At Hamilton, March 5, 6, 7, 8, 9, 2008. New Zealand won by 189 runs. Toss: New Zealand. Test debut: T. R. Ambrose.
This was only New Zealand's eighth Test victory over England, and one of their most convincing, on and off the field. A hot, dry summer promised a dry pitch, and New Zealand, gambling on the choice of two front-line spin bowlers in Vettori and Patel, won the necessary toss on a wicket only likely to confuse batsmen on the fifth day.
They stitched together an imposing first innings of 470, as Taylor provided the solid backing with his maiden Test century. England evidently decided the slow-paced pitch would not produce a victory, spent from 3 p.m. on the second day to 1.36 p.m. on the fourth slowly extracting 348 runs from 173 overs, and left New Zealand to make a ticklish declaration if they were to convert three and a half days of control into victory.
Instead England, in the person of Sidebottom, turned the game upside down on the fourth afternoon. In 12 balls, Sidebottom ripped the heart from New Zealand's second innings, taking four wickets for five runs including a hat-trick, for brilliant overnight figures of 14-4-37-5. New Zealand needed a bold 66 from Fleming, the former captain approaching the end of his Test career, to scramble to 147 for eight, a lead of 269; England were happy with the prospect of chasing a quite unexpected (and unworthy, given their earlier passive performance) win on the last day.
As the walls tumbled down, some of the New Zealand players - and many of their long-suffering supporters - may have become resigned to visions of glory turning to the dross of defeat.
But then came the masterstroke. Fleming was chosen to speak at the press conference at the end of the fourth day. Instead of being disappointed, and hoping only for a scrambled draw on the morrow, he was very much on the front foot, firing out volleys of confident claims that New Zealand were still within reach of victory - and pointed out that Sidebottom's slaughter had actually helped their cause. Rather than England needing, say, 360 on the last day, the target most likely would be close to, and perhaps under, 300 at three an over. This, proclaimed Fleming, ensured a great finish to the Test, with both sides having a winning chance. He felt sure England would compete strongly for the victory. The local newspapers took up the prospect of an England win, and by the time Vettori declared on the fifth morning, at 177 for nine, the bait was a target of 300 runs from 81 overs.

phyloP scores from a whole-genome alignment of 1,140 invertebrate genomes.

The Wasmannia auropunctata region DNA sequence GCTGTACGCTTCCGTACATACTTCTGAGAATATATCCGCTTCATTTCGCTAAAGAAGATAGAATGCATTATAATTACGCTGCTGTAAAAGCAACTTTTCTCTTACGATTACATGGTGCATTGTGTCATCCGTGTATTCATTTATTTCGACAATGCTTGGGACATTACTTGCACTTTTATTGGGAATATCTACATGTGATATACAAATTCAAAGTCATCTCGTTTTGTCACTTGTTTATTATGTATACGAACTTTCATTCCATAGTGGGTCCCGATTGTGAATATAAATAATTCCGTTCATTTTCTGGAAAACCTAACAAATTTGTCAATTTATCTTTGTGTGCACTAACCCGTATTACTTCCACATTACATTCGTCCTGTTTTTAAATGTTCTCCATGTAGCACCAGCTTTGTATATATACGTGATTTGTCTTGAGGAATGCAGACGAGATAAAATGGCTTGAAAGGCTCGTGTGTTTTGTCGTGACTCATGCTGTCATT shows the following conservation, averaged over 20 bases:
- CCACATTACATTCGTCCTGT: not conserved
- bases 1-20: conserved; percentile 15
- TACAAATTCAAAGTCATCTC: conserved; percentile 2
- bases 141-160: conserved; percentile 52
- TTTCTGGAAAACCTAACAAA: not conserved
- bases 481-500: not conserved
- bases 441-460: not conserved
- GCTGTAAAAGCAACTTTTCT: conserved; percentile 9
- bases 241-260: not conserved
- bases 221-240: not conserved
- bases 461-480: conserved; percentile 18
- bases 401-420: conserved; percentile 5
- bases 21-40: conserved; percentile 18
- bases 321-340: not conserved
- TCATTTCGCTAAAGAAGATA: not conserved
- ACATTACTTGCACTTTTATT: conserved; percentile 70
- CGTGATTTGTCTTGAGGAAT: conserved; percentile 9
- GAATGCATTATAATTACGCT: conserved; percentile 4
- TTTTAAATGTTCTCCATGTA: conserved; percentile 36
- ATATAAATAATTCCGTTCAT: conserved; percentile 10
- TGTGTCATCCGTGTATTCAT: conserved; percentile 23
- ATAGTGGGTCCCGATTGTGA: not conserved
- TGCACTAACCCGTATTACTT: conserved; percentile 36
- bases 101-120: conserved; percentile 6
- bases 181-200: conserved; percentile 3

England's victory charge began merrily, with Cook hitting three fours in the first two overs. Then Mills, not often regarded as a dangerous Test-level bowler, especially on such a soporific pitch, torpedoed Cook, Vaughan, Strauss and Pietersen - four wickets in 25 balls containing two singles - and their hopes were dead in the water. Ian Bell appeared as if he could bat for ever (54 not out in a tick under three hours), but his team-mates were quickly cut down and the buoyant New Zealanders celebrated an emphatic triumph with 26 overs to spare.
With every justification. They had been superior in most of the 14 sessions under miraculously consistent sunshine. Despite Sidebottom's performance, England could claim superiority only in catching - Cook held three superb catches in each innings in the third-slip/gully area, while Hoggard and Strauss took magnificent catches at deep midwicket. New Zealand, however, could point to Taylor's century, which was composed compared with his usual hay-making strokes to midwicket in one-day games; How, who was equally sound opening the match with 92; and Fleming, Vettori and McCullum, who played innings of comfort and command. Mills, with four wickets at the death, and Martin, with five for 93 overall, were almost as penetrating and persistent as Sidebottom, who claimed ten for 139 in a lone and valiant effort to keep New Zealand at bay. England's old guard, Hoggard and Harmison, managed two for 272 between them over two innings.
After the spiteful nonsense that had marred the Australia-India series across the Tasman, and the turmoil caused by Indian Twenty20 leagues, this game in the modest surroundings of Seddon Park may have seemed a minor, even nondescript affair. To the 23,500 spectators (perhaps half imported from England) it was a sheer joy - Test cricket restored to its legendary grace and traditional style, a match played under the sun, with old-fashioned gentlemanliness and never a hint of the churlish behaviour, the inquests and inquiries and bitterness, that have besmirched recent international cricket.
Man of the Match: D. L. Vettori. Attendance: 23,500.
Close of play: First day, New Zealand 282-6 (Taylor 54, Vettori 4); Second day, England 87-2 (Vaughan 44, Strauss 1); Third day, England 286-6 (Collingwood 41, Ambrose 23); Fourth day, New Zealand 147-8 (Vettori 13, Patel 6).
Don Cameron is a writer based in New Zealand